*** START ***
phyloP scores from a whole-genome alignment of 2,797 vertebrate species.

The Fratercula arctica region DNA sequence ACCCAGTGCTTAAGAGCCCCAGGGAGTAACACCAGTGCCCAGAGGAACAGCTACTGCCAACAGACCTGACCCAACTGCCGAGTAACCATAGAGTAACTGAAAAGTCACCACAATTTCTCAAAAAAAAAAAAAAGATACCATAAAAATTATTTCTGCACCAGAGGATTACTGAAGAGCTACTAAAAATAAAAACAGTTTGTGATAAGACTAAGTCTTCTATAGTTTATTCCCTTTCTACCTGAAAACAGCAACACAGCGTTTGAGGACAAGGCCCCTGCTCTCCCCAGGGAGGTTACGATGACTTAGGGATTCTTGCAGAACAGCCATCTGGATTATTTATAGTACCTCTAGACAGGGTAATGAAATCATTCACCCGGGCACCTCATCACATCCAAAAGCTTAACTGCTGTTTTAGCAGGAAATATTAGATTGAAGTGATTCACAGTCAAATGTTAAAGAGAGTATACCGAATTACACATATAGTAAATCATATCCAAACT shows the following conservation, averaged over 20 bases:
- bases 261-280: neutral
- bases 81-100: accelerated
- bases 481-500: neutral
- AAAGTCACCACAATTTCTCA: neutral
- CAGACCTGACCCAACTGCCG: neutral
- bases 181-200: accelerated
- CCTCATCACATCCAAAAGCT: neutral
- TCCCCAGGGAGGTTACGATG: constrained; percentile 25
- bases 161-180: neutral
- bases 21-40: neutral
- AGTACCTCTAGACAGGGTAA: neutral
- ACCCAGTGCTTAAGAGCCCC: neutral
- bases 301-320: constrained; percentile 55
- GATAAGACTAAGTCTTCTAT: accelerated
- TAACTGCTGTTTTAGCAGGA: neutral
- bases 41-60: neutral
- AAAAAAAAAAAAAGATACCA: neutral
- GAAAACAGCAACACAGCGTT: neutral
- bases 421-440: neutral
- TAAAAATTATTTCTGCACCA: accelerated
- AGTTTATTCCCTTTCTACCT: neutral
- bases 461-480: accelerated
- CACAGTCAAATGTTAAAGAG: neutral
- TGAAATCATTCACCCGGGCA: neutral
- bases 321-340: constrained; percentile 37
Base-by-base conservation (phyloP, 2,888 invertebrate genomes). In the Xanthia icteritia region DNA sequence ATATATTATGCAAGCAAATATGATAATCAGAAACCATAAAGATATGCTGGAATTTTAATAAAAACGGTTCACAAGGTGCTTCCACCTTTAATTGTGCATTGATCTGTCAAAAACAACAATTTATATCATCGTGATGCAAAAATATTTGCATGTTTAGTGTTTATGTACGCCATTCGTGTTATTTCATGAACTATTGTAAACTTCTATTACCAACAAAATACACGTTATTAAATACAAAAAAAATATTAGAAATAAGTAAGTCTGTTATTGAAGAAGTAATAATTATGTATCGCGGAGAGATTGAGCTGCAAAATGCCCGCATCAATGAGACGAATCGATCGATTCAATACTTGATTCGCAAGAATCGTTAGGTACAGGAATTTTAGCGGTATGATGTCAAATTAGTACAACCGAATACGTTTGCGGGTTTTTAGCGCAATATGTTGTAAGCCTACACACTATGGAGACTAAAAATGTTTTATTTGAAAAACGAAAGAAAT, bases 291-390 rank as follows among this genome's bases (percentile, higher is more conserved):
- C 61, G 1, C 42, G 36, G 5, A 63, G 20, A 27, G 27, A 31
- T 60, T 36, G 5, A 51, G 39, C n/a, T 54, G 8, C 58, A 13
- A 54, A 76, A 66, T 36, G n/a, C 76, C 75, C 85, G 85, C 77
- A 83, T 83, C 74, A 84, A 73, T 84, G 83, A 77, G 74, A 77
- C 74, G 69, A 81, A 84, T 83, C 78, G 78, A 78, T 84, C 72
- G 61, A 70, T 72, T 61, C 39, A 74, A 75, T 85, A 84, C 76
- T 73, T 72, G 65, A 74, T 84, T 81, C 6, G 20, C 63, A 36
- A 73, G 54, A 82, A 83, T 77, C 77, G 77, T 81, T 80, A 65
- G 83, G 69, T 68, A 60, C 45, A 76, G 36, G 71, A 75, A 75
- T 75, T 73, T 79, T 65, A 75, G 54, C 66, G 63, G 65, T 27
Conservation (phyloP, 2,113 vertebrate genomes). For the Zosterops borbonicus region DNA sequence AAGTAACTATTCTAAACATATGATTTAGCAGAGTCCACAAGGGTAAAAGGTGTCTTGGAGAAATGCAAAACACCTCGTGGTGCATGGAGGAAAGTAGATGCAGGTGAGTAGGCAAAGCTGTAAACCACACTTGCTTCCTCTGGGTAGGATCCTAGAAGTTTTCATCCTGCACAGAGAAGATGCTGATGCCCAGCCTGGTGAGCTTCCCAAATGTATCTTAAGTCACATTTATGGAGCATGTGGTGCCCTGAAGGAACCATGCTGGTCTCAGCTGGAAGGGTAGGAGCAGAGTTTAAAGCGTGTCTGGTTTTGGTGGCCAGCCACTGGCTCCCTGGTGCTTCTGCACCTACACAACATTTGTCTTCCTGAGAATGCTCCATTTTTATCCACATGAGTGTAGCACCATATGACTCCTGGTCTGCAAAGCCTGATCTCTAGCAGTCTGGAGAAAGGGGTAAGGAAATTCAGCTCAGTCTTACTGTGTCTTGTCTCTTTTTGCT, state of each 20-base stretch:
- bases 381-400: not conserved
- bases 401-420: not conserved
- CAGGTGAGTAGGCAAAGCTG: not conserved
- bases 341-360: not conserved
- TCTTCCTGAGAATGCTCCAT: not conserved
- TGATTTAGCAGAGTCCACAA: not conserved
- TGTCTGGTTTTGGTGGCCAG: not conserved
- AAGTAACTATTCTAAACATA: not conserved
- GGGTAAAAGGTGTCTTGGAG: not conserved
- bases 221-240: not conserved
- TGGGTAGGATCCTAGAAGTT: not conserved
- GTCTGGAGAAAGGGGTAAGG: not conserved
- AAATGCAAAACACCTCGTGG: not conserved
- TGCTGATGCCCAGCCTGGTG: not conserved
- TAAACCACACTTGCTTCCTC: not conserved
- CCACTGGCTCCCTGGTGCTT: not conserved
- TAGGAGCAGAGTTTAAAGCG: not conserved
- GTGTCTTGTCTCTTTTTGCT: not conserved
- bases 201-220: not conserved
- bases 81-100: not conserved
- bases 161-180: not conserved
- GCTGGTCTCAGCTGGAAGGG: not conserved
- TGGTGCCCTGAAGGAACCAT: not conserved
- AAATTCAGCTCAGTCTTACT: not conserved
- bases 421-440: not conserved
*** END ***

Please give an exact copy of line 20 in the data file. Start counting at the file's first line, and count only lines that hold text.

- GAAAACAGCAACACAGCGTT: neutral